Visions of bridal parties are replete with romantic backdrops of beaming smiles, flowers, and streamers. Happiness is the mode of the day as are also expectations of a joyful future. Prenuptial activities reflect the same glowing motif of pre-wedding parties—wine and roses are the order of the day.
How does the prenuptial agreement fit into this romantic backdrop of events leading up to the marriage? The prenuptial agreement refers to a document that provides a formal road map for what will happen to assets held by either or both spouses in the event of divorce and, not infrequently, also in the event of death. Indeed, the prenuptial agreement may in fact be more adventurous; striking out into areas that pertain to the roles each will assume in the marriage or may deal with other issues that concern either party. However, the main focus is typically how to handle assets, liabilities, and money in general during the marriage and/or if the marriage ends in divorce or death. Admittedly, this is not a romantic topic and, in some instances, the very effort to draft a prenuptial agreement results in the couple’s breakup.
Let’s examine prenuptial agreements a bit closer, by asking some relevant questions:
What is a Prenuptial Agreement?
A prenuptial is an agreement between two individuals before marriage in which they define what will happen to assets and perhaps also income in the event of divorce and/or death. Some prenuptials are much more expansive, stipulating how income and/or assets will be handled during the marriage and terms for spousal support in the event of divorce. The agreement is not submitted to the court for approval unless the couple is divorcing or, in the event of the death of one party, if the terms of the deceased’s Will conflict with the couples’ prenuptial agreement.
In Massachusetts there are three cardinal rules to be followed in order to ensure, as much as is possible, that the court will uphold the prenuptial agreement.
The agreement was not entered into on the “eve” of the marriage, meaning that one party did not require the other to sign if the marriage is to go forward.
The couple exchanges full financial disclosure of assets, liabilities, and income held by each one and, if relevant, anticipated in the future.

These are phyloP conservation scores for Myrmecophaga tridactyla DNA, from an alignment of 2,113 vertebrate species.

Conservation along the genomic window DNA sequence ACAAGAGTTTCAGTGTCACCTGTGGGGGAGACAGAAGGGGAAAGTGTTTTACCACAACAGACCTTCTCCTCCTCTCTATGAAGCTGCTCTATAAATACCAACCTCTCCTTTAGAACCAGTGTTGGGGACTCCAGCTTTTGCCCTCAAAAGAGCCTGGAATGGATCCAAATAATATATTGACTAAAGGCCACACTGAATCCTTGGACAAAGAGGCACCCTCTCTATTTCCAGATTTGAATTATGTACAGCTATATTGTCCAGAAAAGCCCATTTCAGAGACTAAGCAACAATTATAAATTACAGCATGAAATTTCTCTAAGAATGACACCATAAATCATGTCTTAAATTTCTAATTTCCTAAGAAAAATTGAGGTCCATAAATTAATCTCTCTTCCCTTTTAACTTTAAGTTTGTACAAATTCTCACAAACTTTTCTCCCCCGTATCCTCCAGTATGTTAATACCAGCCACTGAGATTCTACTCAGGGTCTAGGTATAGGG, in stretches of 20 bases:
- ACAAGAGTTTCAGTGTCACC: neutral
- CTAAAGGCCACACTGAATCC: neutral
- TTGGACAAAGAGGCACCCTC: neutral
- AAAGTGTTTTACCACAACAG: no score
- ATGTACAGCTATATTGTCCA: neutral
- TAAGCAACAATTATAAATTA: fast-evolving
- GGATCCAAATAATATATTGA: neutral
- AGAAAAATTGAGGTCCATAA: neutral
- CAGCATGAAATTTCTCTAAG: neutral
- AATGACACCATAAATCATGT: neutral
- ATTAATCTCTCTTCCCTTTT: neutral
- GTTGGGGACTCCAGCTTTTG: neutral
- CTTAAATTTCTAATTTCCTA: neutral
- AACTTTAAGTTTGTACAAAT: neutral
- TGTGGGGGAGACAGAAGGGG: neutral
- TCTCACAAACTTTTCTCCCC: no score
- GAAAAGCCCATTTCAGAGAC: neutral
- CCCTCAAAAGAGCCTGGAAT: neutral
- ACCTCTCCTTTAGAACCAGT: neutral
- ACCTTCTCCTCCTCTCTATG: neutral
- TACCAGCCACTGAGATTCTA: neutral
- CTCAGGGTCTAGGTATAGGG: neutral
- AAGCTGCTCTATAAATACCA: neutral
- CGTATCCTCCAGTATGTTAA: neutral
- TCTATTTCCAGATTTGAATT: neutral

Each party has legal counsel to review the terms of the agreement and ensure that the prospective spouse understands how the Agreement relates to marital law.
Who Are the Individuals Who Want Prenuptial Agreements?
Individuals, marrying later in life, who have amassed assets that they do not want to share in the event of divorce or individuals who are marrying after the divorce or death of a former spouse and have children that they wish to protect, as beneficiaries of their estate in the event of divorce and/or death. Not surprisingly this situation may relate to only one member of the prospective couple.
Individuals who anticipate receiving assets in the future through inheritance or other means (e.g., stock options, sale of business.) This population may not, themselves, worry about future events, but instead reflect, in their request for a prenuptial, the wishes of family or others who want to see assets protected.
Individuals who want a separation of assets, debts, and /or income to be maintained during the marriage.
How Do You Structure A Prenuptial Agreement?
Prenuptials are not all created equal. Some couples deal only with the value of assets/liabilities that they bring into the marriage. Others deal with how these assets are treated during the marriage, with respect to their growth and usage.
Some couples create prenuptials that change over time. In general, the longer the marriage, the more generous are the terms for the individual who had, or has, less assets. At times the prenuptial has an expiration date. And, at other times, divorcing couples agree that the terms of prenuptial agreement, in whole or in part, should not be followed.
Mediation offers a creative, constructive, and rational approach to the crafting of prenuptial agreements. Since both parties’ ideas and points of view are critical to the process, couples need to listen and be listened to if the process is to be successful. Within the larger context of being a couple, priorities, needs and concerns of each party shape the dialogue and the resultant agreement. Working together eliminates the individual struggles that result from each party presenting to the other a lawyer/driven agreement that works best for one party.